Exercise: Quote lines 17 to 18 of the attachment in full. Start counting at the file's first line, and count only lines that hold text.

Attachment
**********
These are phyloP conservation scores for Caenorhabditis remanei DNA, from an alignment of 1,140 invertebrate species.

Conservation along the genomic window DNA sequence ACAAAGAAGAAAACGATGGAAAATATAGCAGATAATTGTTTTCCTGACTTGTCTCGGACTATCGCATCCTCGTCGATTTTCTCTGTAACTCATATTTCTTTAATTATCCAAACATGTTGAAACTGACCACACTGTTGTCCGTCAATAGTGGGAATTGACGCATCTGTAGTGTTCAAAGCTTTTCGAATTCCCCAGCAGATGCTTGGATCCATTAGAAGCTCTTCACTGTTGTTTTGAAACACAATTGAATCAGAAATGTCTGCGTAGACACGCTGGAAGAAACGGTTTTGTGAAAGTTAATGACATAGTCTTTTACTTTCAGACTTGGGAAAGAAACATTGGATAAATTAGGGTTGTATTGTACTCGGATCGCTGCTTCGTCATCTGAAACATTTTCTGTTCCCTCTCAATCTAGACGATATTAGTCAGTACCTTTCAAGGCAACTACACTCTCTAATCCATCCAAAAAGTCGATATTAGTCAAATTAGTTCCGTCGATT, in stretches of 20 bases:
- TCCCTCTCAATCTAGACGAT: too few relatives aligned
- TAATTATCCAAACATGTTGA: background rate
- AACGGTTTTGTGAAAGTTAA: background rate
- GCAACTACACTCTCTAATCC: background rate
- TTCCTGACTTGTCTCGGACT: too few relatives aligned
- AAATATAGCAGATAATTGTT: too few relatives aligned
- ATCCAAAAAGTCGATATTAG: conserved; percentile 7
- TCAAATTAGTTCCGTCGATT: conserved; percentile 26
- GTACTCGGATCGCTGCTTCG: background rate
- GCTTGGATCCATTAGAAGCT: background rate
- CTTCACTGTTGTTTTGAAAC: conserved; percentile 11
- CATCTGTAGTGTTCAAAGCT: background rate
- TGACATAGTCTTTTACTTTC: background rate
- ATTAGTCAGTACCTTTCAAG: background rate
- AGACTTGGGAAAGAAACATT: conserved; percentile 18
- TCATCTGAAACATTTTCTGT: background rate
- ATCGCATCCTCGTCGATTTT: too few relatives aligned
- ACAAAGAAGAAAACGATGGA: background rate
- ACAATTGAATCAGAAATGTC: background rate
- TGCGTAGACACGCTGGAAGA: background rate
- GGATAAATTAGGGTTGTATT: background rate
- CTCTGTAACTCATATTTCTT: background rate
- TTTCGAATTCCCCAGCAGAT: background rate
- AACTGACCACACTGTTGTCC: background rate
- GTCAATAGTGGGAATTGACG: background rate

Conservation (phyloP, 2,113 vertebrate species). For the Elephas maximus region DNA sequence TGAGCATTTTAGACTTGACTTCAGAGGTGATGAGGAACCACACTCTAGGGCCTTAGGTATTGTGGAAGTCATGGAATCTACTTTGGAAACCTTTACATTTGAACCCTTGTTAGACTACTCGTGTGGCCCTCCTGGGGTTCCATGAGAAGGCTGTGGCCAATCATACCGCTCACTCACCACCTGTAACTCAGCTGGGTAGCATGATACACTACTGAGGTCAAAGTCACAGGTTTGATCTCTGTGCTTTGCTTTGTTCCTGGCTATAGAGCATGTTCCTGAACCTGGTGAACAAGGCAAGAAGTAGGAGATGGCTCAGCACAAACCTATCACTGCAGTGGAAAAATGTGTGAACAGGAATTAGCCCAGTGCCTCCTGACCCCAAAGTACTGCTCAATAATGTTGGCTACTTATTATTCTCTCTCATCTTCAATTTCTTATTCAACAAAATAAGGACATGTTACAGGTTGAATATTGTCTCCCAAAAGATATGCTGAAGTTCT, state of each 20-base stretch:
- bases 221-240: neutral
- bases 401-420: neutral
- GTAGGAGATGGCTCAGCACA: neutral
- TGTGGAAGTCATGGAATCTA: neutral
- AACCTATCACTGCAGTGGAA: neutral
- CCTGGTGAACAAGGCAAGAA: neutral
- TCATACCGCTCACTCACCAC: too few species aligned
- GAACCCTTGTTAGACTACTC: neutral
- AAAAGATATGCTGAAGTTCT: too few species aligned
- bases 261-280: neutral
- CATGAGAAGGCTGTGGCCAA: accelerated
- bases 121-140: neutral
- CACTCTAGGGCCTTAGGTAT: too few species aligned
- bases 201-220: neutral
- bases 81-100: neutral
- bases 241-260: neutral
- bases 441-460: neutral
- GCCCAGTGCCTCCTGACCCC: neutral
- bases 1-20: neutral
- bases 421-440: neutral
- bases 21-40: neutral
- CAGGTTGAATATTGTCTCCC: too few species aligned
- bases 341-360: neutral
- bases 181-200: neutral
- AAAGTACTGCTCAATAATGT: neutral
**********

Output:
- AGACTTGGGAAAGAAACATT: conserved; percentile 18
- TCATCTGAAACATTTTCTGT: background rate